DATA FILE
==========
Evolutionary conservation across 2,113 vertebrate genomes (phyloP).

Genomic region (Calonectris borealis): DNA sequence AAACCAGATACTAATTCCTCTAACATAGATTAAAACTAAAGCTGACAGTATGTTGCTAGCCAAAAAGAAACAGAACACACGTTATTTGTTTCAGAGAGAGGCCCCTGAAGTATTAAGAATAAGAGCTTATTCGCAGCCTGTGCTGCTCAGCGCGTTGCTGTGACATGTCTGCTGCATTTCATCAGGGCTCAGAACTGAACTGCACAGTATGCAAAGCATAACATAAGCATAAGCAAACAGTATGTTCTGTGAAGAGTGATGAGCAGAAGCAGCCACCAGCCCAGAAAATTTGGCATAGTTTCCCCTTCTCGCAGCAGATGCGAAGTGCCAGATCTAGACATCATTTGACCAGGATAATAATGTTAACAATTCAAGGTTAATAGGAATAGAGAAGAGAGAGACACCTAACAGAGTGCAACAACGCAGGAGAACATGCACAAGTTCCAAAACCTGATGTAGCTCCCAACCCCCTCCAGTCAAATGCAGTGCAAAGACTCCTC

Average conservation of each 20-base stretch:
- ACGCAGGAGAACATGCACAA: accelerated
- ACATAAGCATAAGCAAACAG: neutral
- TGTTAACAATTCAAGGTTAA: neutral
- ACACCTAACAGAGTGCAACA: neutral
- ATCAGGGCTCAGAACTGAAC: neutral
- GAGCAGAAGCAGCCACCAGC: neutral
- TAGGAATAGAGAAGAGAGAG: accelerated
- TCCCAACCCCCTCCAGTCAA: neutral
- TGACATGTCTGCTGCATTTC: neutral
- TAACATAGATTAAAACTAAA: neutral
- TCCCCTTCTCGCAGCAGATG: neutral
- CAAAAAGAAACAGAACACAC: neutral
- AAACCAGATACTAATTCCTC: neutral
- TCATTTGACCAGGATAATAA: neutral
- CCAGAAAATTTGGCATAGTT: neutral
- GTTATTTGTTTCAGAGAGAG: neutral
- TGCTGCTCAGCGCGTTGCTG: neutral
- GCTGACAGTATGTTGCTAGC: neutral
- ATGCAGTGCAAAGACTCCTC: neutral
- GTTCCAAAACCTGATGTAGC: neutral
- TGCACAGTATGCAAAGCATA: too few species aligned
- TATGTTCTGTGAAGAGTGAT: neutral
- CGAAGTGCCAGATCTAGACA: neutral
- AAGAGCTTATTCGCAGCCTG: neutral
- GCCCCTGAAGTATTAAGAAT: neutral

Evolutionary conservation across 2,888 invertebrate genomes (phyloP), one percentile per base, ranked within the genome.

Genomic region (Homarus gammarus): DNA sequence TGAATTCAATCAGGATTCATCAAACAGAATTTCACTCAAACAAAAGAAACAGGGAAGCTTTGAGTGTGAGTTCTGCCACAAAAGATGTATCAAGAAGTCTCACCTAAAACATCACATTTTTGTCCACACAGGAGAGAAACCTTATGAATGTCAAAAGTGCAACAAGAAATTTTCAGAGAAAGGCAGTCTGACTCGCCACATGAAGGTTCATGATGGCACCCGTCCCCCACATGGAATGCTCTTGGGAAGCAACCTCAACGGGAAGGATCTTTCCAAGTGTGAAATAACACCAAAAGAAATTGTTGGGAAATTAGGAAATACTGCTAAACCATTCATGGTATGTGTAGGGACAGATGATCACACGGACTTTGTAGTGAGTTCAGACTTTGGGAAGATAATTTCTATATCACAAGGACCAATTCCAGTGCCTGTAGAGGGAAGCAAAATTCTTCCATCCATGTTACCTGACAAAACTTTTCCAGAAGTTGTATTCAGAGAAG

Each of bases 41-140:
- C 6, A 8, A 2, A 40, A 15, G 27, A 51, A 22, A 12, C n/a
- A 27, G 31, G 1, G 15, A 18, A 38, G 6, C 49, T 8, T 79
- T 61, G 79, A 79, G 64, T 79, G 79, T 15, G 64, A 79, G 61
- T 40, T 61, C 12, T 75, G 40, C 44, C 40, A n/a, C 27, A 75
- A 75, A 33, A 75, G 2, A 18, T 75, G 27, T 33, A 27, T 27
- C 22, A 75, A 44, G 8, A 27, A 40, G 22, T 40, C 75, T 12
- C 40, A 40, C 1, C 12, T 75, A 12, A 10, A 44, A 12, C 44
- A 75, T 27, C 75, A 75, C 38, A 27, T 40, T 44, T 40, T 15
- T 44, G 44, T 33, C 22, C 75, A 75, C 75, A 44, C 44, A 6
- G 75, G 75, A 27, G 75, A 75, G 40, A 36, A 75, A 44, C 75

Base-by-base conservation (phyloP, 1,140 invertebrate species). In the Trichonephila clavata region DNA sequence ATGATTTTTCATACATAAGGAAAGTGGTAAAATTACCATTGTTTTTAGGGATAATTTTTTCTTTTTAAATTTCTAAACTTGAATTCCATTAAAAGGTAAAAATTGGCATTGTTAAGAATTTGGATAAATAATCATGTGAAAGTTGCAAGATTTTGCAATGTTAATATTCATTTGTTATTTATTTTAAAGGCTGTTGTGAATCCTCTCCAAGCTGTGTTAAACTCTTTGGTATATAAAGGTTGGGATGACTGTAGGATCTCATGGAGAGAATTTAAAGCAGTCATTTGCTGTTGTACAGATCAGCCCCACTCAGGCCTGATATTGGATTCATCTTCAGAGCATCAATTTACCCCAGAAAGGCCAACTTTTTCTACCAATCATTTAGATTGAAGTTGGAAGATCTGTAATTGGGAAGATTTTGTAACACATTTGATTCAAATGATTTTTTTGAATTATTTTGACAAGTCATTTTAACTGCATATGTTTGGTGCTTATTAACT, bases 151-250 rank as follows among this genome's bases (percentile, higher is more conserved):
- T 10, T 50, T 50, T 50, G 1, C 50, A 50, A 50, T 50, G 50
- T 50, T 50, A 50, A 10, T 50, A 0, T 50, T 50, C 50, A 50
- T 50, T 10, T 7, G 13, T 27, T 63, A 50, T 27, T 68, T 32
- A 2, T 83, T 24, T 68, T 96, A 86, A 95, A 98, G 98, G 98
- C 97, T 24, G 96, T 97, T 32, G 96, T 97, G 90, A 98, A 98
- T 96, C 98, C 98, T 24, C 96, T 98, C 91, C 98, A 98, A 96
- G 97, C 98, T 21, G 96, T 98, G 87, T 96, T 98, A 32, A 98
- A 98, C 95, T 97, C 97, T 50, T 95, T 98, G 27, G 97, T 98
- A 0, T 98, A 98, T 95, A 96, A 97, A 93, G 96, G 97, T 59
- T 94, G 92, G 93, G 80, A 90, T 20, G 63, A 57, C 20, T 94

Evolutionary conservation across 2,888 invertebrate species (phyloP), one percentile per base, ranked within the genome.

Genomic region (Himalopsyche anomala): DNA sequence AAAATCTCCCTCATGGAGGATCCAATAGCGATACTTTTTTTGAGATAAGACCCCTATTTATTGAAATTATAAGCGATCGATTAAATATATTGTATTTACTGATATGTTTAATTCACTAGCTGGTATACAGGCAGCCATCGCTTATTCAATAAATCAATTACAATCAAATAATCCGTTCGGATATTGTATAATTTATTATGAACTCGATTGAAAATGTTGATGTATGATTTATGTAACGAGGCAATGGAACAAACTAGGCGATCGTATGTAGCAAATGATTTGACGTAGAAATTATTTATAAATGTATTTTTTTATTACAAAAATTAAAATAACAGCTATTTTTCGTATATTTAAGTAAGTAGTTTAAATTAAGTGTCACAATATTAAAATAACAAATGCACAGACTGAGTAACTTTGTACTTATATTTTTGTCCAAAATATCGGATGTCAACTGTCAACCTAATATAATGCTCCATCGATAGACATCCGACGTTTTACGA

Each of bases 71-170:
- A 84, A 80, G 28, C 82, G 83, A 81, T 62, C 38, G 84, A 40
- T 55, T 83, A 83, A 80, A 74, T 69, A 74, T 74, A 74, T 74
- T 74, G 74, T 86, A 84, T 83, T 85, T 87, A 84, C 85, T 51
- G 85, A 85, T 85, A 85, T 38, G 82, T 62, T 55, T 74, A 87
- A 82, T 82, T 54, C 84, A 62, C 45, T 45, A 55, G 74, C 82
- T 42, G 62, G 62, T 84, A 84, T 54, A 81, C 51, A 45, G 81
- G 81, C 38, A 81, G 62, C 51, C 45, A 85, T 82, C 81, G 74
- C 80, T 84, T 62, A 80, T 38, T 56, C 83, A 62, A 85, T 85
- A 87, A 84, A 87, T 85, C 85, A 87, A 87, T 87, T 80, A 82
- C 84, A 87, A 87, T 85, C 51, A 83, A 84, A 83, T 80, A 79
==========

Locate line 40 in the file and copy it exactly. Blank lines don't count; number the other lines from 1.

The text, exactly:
- T 44, G 44, T 33, C 22, C 75, A 75, C 75, A 44, C 44, A 6